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My friend asks me to help him write a small program for PIC12 MCU. We want

  1. The program stops running when input voltage is less than 1.9V during 2 seconds.
  2. The program reacts immediately when input voltage exceeds 2.5V.

I try to solve the 1st problem by reading and comparing the system's timestamp:

#include <time.h>
... ...
time_t beg, end;
beg = 0;
end = 0;
    if(INP_VOL < 1.9){
        if(beg == 0){
            /* Read timestamp when voltage < 1.9 */
        /* Campare timestamp */
        if(end - beg > 2){
            break; /* !!stop running!! */
        /* if voltage back to normal, reset beg timestamp. */
        beg = 0;

I've found the function gmtime(time_t *) in PIC12 User Manual, but I'm not sure if it a good solution.

But I can't figure out how to solve the 2nd problem. It should be kind of independent thread which moniters the input voltage during the execution of the program. And the program should react immediately (by calling an other function) before the circuit is damaged.

I'm computer programmer, but I've never coded for MCU. I'd like to know if it's possible to do such thing in HI-TECH C ?

share|improve this question
Time, I've found, is best measured by a counter on a timer interrupt. When it reaches your threshold, set a flag that can be processed in your main loop. – kenny Feb 8 '12 at 15:14
up vote 3 down vote accepted

The typical thing to do here is to use interrupts, specifically timer interrupts.

You set up an interrupt to run e.g. every 1 ms, and in that interrupt code you do whatever the program needs to react quickly to. That leaves the normal execution flow alone, and emulates that the two tasks are done in parallel.

share|improve this answer
I think this is the only solution that I can try. Thank you unwind, I'll read the chapter of Interrupt Hanlding in C. – Allopopo Feb 6 '12 at 16:46

You could have a circuit attached to the external interrupt pin, that gives 1 when voltage goes above 2.5. The external interrupt can be programmed to kick whenever its input goes from 0 to 1.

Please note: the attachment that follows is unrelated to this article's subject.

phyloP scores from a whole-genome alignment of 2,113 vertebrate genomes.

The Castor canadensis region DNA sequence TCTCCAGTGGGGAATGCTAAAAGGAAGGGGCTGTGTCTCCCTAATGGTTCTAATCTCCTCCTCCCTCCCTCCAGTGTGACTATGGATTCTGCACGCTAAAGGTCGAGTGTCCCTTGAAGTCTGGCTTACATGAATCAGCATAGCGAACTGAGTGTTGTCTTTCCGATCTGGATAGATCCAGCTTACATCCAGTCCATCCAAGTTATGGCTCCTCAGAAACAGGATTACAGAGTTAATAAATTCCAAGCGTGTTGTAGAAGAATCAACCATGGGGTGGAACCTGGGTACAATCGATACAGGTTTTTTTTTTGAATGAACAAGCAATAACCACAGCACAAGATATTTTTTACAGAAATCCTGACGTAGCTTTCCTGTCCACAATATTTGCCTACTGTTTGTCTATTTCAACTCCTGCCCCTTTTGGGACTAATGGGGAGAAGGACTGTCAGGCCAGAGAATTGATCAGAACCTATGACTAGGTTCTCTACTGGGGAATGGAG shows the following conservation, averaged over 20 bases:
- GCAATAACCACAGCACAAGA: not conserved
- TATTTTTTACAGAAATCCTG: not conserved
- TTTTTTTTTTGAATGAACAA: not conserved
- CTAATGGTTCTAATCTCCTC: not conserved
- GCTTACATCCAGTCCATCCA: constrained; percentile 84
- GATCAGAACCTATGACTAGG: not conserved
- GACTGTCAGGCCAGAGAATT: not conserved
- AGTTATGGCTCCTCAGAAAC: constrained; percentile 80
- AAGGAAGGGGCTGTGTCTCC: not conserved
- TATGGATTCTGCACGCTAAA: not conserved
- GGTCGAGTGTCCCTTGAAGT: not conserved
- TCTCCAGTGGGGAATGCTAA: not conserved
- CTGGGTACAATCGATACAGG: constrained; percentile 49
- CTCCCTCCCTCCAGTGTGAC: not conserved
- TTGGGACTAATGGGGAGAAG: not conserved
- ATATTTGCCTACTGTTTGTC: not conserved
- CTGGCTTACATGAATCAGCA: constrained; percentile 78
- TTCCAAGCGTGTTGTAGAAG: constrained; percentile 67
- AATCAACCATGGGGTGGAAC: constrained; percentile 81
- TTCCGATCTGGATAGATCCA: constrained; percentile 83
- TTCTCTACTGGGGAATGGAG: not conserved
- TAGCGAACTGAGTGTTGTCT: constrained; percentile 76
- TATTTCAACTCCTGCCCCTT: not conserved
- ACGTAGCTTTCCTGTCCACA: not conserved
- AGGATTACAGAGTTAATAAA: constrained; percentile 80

share|improve this answer
I don't know how he's designed his circuit, as I said I'm only a computer programmer. Thank you anyway ;) – Allopopo Feb 6 '12 at 16:44
+1 FYI, most the PICs have a comparator input that can provide an interrupt on some voltage threshold. – kenny Feb 8 '12 at 15:13

I don't think C language is the best solutions for PIC12 family.

My suggest is to use ASM. It's very simple by few instructions.

After set the ADC you can use substraction instruction and check the C (carry) In this manner you can verify IF > or IF < Test C and skip if zero. Skip the next instruction, the one with the call.

you can also change micro and use PIC18 for better c code performance.

share|improve this answer
Thank you for your answer Emanuele, really appreciate it. But unfortunately I don't know assembly language ;) – Allopopo Feb 6 '12 at 16:43
C is fine IMO, if it fits it ships. Optimize for size/speed only if you need to. – kenny Feb 8 '12 at 15:12
C is always a better solution; easier to port, more readable, understandable across platforms, and modern compilers can be almost as efficient. – Adam Casey May 8 '12 at 17:11

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